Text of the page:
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Toolbox Talk - Personal Fall Arrest System

Toolbox Talk - Personal Fall Arrest System
Disclaimer: This publication is designed to provide accurate and authoritative information in regard to the subject matter covered. However, it is to be used for reference purposes only and is not intended to cover all aspects of the topic presented.


To maintain their service life and high performance of your Personal Fall Arrest System (PFAS), all harnesses, lanyards, and attachment points should be visually inspected before each use. Follow your manufacturer’s recommendation for additional inspection and maintenance requirements.

Harness Inspection

1. Begin by holding the harness up by the D-ring. Bend the straps in an inverted "U." Watch for frayed edges, broken fibers, pulled stitches, cuts or chemical damage. Check D-rings and D-ring metal wear pads for distortion, cracks, breaks, and rough or sharp edges. The D-ring bar should be at a 90 degree angle with the long axis of the belt and should pivot freely.

2. Attachments of buckles and D-rings should be given special attention. Note any unusual wear, frayed or cut fibers, or distortion of the buckles. Rivets should be tight and unmovable with fingers. Body side rivet base and outside rivets should be flat against the material. Bent rivets will fail under stress.

3. Inspect frayed or broken strands. Broken webbing strands generally appear as tufts on the webbing surface. Any broken, cut or burnt stitches will be readily seen.

4. Tongue Buckle: Buckle tongues should be free of distortion in shape and motion. They should overlap the buckle frame and move freely back and forth in their socket. Rollers should turn freely on the frame. Check for distortion or sharp edges.

5. Friction Buckle: Inspect the buckle for distortion. The outer bar or center bars must be straight. Pay special attention to corners and attachment points of the center bar.

Lanyard Inspection


When inspecting lanyards, begin at one end and work to the opposite end. Slowly rotate the lanyard so that the entire circumference is checked. Spliced ends require particular attention. Hardware should be examined under the procedures detailed below.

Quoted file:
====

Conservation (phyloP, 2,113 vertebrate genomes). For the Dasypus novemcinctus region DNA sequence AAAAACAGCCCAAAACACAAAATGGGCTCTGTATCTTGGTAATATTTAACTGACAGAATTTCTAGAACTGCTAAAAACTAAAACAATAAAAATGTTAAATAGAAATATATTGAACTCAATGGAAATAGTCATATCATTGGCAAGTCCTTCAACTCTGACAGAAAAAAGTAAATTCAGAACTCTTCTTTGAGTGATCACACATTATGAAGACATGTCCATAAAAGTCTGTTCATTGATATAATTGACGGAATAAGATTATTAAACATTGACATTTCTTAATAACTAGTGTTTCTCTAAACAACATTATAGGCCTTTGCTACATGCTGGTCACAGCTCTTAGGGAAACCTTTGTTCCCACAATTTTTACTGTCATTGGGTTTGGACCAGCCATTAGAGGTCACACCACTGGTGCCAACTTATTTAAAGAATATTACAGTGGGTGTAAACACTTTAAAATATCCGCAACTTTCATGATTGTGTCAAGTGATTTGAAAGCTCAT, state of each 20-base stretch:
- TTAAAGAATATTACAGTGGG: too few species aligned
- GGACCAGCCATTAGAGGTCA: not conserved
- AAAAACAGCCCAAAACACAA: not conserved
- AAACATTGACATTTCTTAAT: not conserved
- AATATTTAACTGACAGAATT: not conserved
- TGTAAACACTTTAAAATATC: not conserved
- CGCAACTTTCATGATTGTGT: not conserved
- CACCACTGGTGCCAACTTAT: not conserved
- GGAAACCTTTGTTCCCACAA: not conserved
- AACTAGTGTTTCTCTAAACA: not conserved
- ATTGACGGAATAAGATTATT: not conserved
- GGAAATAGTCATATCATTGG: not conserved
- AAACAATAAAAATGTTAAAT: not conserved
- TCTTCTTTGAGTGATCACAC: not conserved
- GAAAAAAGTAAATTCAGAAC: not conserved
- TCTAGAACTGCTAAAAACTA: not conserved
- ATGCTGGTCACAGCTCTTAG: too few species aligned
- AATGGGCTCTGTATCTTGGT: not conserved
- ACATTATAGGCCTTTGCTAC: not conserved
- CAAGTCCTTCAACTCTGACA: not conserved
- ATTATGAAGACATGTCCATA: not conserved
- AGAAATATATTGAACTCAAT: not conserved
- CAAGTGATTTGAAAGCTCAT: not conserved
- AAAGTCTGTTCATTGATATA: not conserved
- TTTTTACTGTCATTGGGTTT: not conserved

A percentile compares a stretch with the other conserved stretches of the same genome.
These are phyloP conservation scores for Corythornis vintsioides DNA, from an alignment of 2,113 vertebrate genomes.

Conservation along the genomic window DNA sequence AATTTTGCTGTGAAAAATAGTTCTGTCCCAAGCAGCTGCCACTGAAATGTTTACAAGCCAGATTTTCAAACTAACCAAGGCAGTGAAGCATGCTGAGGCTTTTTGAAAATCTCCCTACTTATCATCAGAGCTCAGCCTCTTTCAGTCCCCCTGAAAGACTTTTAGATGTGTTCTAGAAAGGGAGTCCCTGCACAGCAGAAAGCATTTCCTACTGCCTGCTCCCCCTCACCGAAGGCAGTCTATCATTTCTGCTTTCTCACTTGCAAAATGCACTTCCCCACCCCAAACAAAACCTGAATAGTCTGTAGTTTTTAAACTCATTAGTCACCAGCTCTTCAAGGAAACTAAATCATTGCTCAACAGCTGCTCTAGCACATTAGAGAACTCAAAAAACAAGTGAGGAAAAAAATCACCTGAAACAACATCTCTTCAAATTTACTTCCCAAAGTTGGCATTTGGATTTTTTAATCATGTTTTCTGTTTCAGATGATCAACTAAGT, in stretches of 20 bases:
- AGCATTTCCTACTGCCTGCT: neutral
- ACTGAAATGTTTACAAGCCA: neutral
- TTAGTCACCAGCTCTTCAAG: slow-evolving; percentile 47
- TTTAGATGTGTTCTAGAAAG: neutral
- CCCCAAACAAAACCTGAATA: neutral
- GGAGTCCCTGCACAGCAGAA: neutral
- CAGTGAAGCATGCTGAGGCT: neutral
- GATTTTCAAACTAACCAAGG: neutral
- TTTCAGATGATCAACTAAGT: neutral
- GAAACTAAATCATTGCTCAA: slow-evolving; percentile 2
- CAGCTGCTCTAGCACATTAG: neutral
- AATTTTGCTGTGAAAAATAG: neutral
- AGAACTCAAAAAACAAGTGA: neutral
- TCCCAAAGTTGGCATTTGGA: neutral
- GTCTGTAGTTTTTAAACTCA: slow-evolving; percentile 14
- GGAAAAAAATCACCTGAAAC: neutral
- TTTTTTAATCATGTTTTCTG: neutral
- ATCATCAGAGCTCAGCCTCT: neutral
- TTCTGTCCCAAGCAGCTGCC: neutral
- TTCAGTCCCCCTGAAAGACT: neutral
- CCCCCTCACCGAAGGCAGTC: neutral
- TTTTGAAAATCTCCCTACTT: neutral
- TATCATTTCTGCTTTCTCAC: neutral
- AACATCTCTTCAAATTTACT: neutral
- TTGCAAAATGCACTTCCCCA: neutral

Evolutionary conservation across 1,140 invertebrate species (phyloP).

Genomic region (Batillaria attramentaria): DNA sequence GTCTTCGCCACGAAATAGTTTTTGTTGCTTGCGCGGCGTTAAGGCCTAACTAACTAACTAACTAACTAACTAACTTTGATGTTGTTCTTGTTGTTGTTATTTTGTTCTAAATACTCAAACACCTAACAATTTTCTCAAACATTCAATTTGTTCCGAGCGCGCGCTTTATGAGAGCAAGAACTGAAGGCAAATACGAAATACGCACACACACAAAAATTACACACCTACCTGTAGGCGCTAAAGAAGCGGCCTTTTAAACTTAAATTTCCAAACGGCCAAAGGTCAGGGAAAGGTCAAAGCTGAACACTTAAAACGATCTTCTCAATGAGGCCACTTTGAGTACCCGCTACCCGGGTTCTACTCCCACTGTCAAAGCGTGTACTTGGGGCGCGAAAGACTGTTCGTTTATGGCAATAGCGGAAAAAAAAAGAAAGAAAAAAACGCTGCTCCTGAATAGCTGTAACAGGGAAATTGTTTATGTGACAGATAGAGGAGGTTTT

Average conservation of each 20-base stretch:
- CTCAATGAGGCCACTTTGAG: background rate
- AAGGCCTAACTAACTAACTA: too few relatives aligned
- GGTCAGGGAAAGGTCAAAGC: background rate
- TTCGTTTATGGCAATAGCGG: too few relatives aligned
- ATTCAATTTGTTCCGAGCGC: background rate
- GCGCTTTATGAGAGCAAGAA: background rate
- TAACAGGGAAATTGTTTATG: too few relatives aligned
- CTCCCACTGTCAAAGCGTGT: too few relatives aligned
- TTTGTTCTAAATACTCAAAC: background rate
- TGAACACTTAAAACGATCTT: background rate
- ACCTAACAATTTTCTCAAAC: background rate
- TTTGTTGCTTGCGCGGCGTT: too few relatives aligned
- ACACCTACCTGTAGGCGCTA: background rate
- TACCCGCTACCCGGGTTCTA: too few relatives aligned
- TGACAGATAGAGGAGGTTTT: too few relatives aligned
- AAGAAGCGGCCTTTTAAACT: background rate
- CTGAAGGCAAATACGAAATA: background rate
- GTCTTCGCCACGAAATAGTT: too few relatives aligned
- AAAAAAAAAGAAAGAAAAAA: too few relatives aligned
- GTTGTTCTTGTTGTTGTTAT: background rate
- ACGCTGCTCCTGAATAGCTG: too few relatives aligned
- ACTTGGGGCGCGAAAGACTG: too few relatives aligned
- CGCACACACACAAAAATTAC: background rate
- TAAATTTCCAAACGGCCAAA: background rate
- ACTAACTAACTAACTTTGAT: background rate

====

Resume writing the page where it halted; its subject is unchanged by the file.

Hardware
Snap hooks: Inspect closely for hook and eye distortion, cracks, corrosion, or pitted surfaces. The keeper, or latch, should seat into the nose without binding and should not be distorted or obstructed. The keeper spring should exert sufficient force to firmly close the keeper. Keeper rocks must provide the keeper from opening when the keeper closes. Closing/locking mechanism should move freely without sticking or jamming.

Web Lanyard: While bending webbing over a piece of pipe, observe each side of the webbed lanyard. This will reveal any cuts or breaks. The outer portion of the shock-absorbing pack should be examined for burn holes and tears. Stitching on areas where the pack is sewn to the D-ring, belt or lanyard should be examined for loose strands, rips and deterioration.

Rope Lanyard: Rotation of the rope lanyard while inspecting from end to end will bring to light any fuzzy, worn, broken or cut fibers. Weakened areas from extreme loads will appear as a noticeable change in original diameter. The rope diameter should be uniform throughout, following a short break-in period. When a rope lanyard is used for fall protection, a shock-absorbing system should be included.

Click to download a pdf file of this article

Click to download the Miller Fall Protection Product Inspection Guide


Posted on Wednesday, August 01, 2012 (Archive on Friday, September 05, 2014)
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